MEMPHIS — Shabazz Napier isn't coming to Memphis to pick up individual honors, he did not stay four years at UConn for that.
"I don't care," he said, laughing, when asked about the American Athletic Conference awards. "I'm not into individual awards, you all know that. I'm invested in trying to win a championship."
But along the way, a few individual honors are nice. On Tuesday, Napier was a unanimous choice for the All-AAC's first team. UConn freshman Amida Brimah was named to the league's all-rookie team.
In a guard-heavy conference, the coaches voted four backcourt players onto the team, with Louisville's Russ Smith, Cincinnati's Sean Kilpatrick and Southern Methodist's Nic Moore joining Napier. The lone center/forward was Louisville's Montrezl Harrell.
UConn begins play in the AAC tournament Thursday against host Memphis at the FedExForum a bit after 9 p.m.
Napier, Smith and Kilpatrick, leading candidates for player of the year, which will be announced Wednesday, were unanimous choices. All are possible first-team All-Americans.
Napier is in the AAC's top 15 in scoring (second, 17.8), rebounding (13th, 6.0), defensive rebounds (fifth, 5.0), assists (second, 5.2), free throw percentage (second, 87.7), steals (third, 1.8), three-point shooting percentage (seventh, 40.4), three-pointers made (sixth, 63), assists-to-turnover ratio (sixth, 1.9) and minutes played (third, 34.8).
"When you play Connecticut," SMU coach Larry Brown said, "Napier just does so many things for his team."
Napier, who was on the AAC preseason first team, is a finalist for all the major player of the year awards, the Wooden, Naismith and Oscar Robertson awards, and the Cousy Award for top point guard.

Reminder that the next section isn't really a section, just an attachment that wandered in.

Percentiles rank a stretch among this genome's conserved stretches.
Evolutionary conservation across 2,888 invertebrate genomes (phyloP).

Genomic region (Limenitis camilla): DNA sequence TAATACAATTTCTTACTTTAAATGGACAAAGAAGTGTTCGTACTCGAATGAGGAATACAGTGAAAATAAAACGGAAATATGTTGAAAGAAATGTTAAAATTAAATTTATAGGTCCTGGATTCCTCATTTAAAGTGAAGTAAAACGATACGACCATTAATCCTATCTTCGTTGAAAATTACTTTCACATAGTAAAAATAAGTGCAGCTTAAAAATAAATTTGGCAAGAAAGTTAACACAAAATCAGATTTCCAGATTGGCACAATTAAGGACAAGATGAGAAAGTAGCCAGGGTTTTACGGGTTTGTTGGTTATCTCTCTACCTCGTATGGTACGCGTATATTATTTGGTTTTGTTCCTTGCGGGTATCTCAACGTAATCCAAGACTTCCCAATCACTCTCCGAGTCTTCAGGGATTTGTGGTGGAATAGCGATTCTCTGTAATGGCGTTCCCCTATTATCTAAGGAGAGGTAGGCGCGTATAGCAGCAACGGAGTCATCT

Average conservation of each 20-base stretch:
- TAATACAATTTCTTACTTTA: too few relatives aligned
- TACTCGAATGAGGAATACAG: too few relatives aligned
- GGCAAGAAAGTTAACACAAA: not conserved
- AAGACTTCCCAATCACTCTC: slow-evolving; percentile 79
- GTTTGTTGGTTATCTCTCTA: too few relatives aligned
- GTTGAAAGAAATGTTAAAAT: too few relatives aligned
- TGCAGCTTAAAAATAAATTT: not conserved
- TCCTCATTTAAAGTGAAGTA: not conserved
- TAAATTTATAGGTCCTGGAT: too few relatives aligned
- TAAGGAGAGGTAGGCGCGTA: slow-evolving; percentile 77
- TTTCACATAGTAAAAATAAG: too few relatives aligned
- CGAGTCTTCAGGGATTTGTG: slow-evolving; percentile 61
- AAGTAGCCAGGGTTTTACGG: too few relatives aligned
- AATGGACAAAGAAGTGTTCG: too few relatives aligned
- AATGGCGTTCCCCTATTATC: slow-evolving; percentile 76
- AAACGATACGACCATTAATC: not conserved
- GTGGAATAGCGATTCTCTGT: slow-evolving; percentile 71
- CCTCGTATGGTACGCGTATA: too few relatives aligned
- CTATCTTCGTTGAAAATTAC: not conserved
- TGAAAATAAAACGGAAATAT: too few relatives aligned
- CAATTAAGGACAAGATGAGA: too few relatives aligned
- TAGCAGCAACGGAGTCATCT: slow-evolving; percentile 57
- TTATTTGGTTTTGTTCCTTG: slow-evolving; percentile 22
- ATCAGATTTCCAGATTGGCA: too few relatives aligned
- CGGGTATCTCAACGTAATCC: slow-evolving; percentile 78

The AAC's second team, for which coaches chose six players, comprised Central Florida's Isaiah Sykes, Houston's TaShawn Thomas, Cincinnati's Justin Jackson, Memphis' Shaq Goodwin and Joe Jackson and SMU's Markus Kennedy.
Brimah, the 7-foot freshman from Ghana, became a starter in late December and started 15 of 18 conference games.
Although still a raw talent, he is a natural shot blocker and made a major impact in that area. Brimah, although limited to 15.3 minutes a game, was third in the league with 2.5 blocks, trailing only Jackson (2.9) and Thomas (2.7).
Brimah averaged 4.0 points and 2.8 rebounds, but was more productive in the AAC (5.1, 3.4).
Coaches who faced UConn in January, and again later in the season, were impressed by Brimah's development, so his selection was no surprise.
"He is getting better by the minute," Brown said on Feb. 23.
Said Louisville's Rick Pitino: "He has gotten a lot better, and he's going to be a great one when it's all said and done."
Brimah's breakthrough game came against Central Florida on Jan. 11, when he had 20 points and eight rebounds.
The all-rookie team was filled with big men, including Memphis' Austin Nichols, a favorite for rookie of the year honors, and John Egbunu and Chris Perry, both of South Florida. The lone guard was Louisville's Terry Rozier.
AAC individual awards to be presented Wednesday include player the year, rookie of the year, defensive player of the year, scholar athlete of the year, coach of the year, most improved player, sixth man and sportsmanship awards.
Napier was also named District I player of the year by U.S. Basketball Writers for the second year in a row. Ryan Boatright and Quinnipiac's Ike Azotam were named to the 10-player All District I team, which covers New England.
Hamilton At Barclays
Daniel Hamilton, UConn's highest-touted incoming recruit, will play at the Jordan Brand Classic, a national high school all-star game at the Barclays Center in Brooklyn on April 18 at 7 p.m.
Hamilton, a 6-7 wing player, plays for St. John Bosco in Bellflower, Calif., and committed to UConn in May. He signed a nonbinding financial aid agreement in November, but has continued to say he is solidly committed to UConn. He attended the Huskies' game against Maryland at the Barclays Center on Nov. 8.
The Jordan Brand Classic features 26 of the top high school players from throughout the country.Copyright © 2015, The Baltimore Sun